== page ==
In certain cases, the powers because of their sheer arrogance, even chose to withdraw completely from these world bodies. In short, the tools for global governance have over the years been reduced to mere pawns, even lame ducks, by the whims and fancies of the hegemonic unipolar powers. 

Against such a gloomy backdrop in which the current international order has proven ineffective in addressing an ever-increasing list of global challenges, the call for the pursuit of a community with a shared future for mankind through the implementation of BRI is no doubt a game changer.

As a sizeable developing economy, what can China offer?

Many a hairsplitter may argue over the term used to describe China's economy. No doubt it is now the second largest economy after the US, but its per capita GDP is still far behind that of developed economies. 

Nonetheless, its meteoric success in alleviating 850 million of its citizens out of abject poverty is a feat unrivalled in human history. The China story is an inspiration to the world, an ideal model to emulate, as humankind civilization strives to advance global governance.

The reform and opening-up, spearheaded by the late Deng Xiaoping, marks a watershed moment in modern China's progress. 40 years later, China has transformed itself into an economic powerhouse, assuming world leadership in manufacturing, infrastructure and technological innovation. To feed a populace of 1.4 billion is by all account, an incredible challenge. 

China's turnaround from a weak planned economy burdened by a massive population to the world's second largest economy cannot be attributed solely to its admission to WTO, as some China critics would claim. They cannot ignore the fact that China's success is the result of the Chinese technological advance and the development of a form of governance that is responsive to people's needs.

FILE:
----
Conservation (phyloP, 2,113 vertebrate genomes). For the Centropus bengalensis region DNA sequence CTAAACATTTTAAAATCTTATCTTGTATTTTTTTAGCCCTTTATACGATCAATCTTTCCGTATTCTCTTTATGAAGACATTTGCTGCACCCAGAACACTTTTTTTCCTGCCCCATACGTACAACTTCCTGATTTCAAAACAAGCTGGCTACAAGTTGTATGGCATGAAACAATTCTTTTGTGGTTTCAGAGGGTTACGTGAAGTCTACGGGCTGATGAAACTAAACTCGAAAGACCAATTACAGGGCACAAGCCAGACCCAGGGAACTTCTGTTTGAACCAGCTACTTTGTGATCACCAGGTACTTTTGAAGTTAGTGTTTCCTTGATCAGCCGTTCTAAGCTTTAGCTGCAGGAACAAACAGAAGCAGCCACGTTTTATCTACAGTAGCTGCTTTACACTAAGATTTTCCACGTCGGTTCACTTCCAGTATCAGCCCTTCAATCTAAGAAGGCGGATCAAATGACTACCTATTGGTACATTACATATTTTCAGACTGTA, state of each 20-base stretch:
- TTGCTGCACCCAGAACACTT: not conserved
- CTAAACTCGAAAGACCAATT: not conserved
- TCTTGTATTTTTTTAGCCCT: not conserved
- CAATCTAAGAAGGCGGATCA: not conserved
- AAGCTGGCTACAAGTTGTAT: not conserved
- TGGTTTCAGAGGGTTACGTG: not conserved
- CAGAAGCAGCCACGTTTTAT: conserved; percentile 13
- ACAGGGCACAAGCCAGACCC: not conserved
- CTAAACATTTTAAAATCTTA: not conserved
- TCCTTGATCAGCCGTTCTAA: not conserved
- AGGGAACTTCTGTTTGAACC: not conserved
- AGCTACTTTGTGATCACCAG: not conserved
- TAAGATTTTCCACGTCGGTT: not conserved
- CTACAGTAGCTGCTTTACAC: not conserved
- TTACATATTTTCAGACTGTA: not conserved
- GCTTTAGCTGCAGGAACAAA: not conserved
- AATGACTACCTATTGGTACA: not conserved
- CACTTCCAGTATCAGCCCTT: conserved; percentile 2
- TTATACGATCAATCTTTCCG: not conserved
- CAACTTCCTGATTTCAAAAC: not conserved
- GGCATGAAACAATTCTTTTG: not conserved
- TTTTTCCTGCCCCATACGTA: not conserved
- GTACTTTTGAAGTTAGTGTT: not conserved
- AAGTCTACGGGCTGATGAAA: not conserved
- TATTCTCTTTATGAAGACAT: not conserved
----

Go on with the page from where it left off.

China's wisdom and experience in addressing its own exigencies, many of which are simply enormous, perhaps can provide the world with new solutions. A case in point is its success in poverty eradication which is now one of the most pressing global exigencies that may destabilize world peace.

Parallel to this, over the years, Chinese technological advancement has helped improve the quality of life of many in China and the world, though very often it has to operate under the radar in the hostile environment of a unipolar world order.

While the US is blocking market access to China's cutting-edge technologies such as 5G telecommunication and drones, the world should instead embrace an inclusive ethos to promote innovations that could enhance the quality of life of all humankind.

China's increasing global role is unstoppable. To enhance cooperation and communications between countries, civilizational interaction and dialogues need to be given priority in order to forge a global community of shared destiny. This would form the foundation to cultivate tolerance and understanding across cultures, and to prepare an environment conducive for collaboration.  

As a rising power in a multipolar world, China is expected to assume a leading role in this endeavor. To that end, the Dialogue of Asian Civilizations in May, held in Beijing, was an apt example. This should be replicated in other countries, even expanded as an inter-continental initiative. 

The author is chairman of Center for New Inclusive Asia, a think tank based in Malaysia and former member of House of Representatives, Parliament of Malaysia, former transport minister in the Malaysian federal cabinet.

Posted in: VIEWPOINT